The rainfall we received in January was very welcome and now we are wondering when the next beneficial rain will come.
The month of February in the Coastal Bend was one of the driest on record and, in recent years, the phrase "driest on record" has become too common.
Farmers have been busy planting corn and grain sorghum, while topsoil moisture is leaving us fast. Thankfully, we have good deep soil moisture thanks to last year's good rains in July and September.
If you are in the cattle business, you know it's been a long winter and you are tired of feeding hay and protein. We need rain to jumpstart our warm-season grasses. Unfortunately, when one looks at long-range forecasts, below normal rainfall is predicted for the next couple of months.
We all know that if you are in the cattle business, you are also in the grass production business. Forages are the foundations of a successful cow-calf program. In general, the better the ranch's forage system, the greater the resulting animal production, and, yes, we need rain to drive this system.
Improved pastures should be fertilized according to a recent (within two to three years) soil test recommendation, especially now with the high fertilizer costs. Proper fertilization will enhance vigorous plant growth.
A ton of forage with 10 percent crude protein contains 50 pounds of nitrogen, 10 pounds of phosphorus, 40 pounds of potassium and varying amounts of the other chemical elements needed for growth (i.e., sulfur, calcium, magnesium, iron, zinc, copper, boron, manganese, molybdenum, and chlorine).
A ton of forage will not be produced if any of these nutrients are lacking. Most soils have enough nutrients and nitrogen to produce one to two tons of forage per acre.
Improved grasses were selected for higher yield potentials and need additional nutrients (especially nitrogen, phosphorus, and potassium) to produce at an economical level. In grazing systems, only a small amount of the nitrogen, phosphorus and potassium contained in the forage that a cow eats is retained in the animal's body.
Most is recycled by urine and/or feces back to the soil. This occurs in grazing systems. Once phosphorus and potassium levels are brought up to a high level, they should remain there without extra fertilization. Nitrogen will still be required.
In hay systems, every ton removed from the field will remove 50 pounds nitrogen, 10 pounds phosphorus and 40 pounds potassium. This will eventually have to be replaced by fertilization.
Therefore, the best system is rotational grazing and harvesting hay from the excess growth in the spring and fall.
If one neglects to put out the needed phosphorus and potassium, over time the improved grasses will slowly loose vigor and be replaced by invader grass species.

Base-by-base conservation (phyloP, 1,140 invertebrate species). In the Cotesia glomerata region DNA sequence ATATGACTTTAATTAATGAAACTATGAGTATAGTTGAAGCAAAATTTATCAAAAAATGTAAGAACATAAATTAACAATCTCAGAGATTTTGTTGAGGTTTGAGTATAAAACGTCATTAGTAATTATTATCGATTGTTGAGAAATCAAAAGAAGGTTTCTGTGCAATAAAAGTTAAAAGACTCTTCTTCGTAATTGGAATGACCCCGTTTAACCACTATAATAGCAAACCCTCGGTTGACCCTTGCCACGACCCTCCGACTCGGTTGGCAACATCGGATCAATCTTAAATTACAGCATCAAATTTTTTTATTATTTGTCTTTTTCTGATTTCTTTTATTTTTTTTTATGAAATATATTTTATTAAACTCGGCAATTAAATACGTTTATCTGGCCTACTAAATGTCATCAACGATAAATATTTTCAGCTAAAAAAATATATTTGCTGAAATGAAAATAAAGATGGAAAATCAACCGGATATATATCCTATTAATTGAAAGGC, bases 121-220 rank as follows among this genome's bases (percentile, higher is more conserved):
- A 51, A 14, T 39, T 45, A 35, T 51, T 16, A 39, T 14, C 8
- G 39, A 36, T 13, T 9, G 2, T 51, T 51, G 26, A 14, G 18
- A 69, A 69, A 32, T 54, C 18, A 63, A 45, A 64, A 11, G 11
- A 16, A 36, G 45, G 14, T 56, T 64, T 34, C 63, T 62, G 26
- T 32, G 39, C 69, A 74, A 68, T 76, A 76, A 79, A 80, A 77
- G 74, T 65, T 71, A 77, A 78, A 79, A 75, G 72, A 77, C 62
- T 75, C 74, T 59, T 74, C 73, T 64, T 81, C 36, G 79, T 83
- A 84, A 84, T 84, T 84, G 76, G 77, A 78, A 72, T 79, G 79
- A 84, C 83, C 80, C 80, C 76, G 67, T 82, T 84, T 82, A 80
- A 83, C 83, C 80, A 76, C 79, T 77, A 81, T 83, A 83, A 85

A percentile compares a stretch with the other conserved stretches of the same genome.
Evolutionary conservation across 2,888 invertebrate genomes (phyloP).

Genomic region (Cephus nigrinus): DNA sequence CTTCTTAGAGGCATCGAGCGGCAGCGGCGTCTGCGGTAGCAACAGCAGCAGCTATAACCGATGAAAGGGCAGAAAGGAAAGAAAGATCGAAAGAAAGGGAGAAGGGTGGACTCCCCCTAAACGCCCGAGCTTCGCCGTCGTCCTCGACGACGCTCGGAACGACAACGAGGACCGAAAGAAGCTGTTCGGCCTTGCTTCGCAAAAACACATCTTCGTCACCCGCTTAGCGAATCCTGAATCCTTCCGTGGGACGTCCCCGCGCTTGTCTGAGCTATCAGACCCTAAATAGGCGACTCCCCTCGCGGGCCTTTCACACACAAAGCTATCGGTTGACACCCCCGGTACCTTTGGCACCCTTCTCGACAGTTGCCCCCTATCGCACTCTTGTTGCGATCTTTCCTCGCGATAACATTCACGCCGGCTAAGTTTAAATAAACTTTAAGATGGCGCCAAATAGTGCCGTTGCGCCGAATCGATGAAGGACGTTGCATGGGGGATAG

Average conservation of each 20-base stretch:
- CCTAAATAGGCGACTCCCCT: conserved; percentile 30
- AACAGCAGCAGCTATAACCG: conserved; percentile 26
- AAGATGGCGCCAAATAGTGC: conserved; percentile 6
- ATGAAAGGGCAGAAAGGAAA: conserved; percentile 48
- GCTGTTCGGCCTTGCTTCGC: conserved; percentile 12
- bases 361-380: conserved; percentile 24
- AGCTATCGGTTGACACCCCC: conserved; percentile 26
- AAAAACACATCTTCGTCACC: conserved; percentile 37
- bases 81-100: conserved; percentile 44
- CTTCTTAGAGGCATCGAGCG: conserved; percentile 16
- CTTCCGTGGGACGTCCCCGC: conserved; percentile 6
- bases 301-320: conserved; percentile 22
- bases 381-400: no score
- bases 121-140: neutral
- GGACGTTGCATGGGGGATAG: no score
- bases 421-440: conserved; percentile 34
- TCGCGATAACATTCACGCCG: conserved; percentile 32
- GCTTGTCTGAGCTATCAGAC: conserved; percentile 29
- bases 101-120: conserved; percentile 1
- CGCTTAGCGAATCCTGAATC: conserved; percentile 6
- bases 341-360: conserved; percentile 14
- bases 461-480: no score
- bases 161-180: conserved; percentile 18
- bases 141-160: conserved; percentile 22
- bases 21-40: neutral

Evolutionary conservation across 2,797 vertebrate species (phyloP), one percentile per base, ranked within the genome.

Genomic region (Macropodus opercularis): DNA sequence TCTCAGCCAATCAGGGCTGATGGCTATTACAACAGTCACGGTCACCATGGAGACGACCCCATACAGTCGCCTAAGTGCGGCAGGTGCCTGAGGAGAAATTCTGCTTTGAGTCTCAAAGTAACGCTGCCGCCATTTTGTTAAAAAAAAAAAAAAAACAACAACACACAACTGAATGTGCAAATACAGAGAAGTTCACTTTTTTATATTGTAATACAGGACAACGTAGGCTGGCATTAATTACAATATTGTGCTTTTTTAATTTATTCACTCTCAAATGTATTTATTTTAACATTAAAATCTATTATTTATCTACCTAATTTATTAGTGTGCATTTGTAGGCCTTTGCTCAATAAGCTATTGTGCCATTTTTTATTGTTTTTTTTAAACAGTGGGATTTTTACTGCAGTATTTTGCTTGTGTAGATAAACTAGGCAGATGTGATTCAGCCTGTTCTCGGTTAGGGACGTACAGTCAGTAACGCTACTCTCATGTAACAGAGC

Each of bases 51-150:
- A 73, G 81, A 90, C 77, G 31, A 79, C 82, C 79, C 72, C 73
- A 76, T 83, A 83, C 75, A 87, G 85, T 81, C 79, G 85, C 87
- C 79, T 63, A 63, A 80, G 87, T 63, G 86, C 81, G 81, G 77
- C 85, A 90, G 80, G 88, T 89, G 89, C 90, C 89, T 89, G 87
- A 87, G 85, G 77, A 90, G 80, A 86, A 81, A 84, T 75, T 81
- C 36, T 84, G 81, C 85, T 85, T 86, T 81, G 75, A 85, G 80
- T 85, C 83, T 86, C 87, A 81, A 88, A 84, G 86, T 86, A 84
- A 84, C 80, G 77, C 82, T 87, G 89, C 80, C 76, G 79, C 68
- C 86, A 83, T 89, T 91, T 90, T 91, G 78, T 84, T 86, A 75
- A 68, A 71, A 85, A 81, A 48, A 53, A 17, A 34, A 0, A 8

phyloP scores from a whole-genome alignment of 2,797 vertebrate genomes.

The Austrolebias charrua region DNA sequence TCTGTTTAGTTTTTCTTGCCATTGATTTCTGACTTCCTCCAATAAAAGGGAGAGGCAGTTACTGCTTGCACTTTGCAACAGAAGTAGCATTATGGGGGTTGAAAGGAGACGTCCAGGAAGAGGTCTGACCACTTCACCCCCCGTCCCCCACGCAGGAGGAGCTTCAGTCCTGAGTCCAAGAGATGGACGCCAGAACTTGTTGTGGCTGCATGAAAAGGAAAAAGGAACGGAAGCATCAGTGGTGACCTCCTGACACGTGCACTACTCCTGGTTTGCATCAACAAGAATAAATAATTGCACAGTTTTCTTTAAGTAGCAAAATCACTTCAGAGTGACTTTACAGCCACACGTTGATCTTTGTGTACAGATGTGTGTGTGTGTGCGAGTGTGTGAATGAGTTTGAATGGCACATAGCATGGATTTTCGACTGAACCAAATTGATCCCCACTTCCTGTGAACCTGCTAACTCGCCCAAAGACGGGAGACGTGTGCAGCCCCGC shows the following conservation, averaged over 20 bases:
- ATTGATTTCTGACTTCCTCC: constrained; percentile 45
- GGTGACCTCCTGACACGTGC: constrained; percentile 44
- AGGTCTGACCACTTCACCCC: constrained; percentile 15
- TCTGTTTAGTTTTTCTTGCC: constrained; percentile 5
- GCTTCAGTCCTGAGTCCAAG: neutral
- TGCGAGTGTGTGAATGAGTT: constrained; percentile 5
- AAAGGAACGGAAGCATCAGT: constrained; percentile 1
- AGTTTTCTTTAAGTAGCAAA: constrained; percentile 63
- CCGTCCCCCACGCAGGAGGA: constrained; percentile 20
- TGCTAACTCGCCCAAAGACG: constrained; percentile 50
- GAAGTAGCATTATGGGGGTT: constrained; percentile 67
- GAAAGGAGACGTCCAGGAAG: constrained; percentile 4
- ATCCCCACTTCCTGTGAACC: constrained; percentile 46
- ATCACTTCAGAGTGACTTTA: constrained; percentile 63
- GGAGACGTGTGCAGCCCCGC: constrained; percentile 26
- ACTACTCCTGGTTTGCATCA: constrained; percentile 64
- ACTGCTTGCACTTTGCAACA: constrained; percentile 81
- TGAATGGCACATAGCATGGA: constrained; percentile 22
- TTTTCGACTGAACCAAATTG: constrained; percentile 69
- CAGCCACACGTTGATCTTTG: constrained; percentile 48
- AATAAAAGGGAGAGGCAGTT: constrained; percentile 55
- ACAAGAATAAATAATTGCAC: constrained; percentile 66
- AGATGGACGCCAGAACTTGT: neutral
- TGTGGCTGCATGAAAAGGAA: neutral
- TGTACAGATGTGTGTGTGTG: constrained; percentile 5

Weed control in pastures greatly affects forage quantity and quality. Broadleaf and grassy weeds infest many pastures.
Adequate rainfall, large weed seed populations, and a long growing season are conducive for weed growth, but at the expense of forage growth.
Many weed species germinate earlier than spring grass green-up, using soil moisture and fertility for rapid growth. Only small amounts of forage are produced in weedy pastures, even with proper fertilization. Weeds can be controlled or prevented through maintaining a thick, vigorous grass stand, or by using mechanical (shredding or plowing) or chemical methods.
In native pastures one pound of grass is produced for each pound of weed controlled.
In result demonstrations in improved pastures, two to seven pounds of grass were produced for each pound of weed controlled.
Grazing systems can help to improve forage production and animal performance.
While each grazing system has its place, use of the same grazing system on all forage systems will not always be profitable.
Rotational grazing systems on native rangeland are designed to maintain or increase the presence and vigor of desired plant species.
The theory is that as these higher quality desirable plants become more vigorous and predominate in the pasture, livestock performance will improve.
Bermudagrass does not require periods of rest for stand maintenance and vigor, thus the rotation schedules are used to control utilization and quality.
Rotating bermudagrass pastures hardly ever increases average daily gain.
The goal of rotating such pastures is better utilization of forage to increase gain/acre, or to allow for other management practices.
One factor that will enhance all forages is adequate rainfall, so lets hope that this spring will bring some good rains to South Texas.
Jeffrey Stapper is the Agricultural and Natural Resources Agent for Nueces County. Readers may contact him at 767-5217.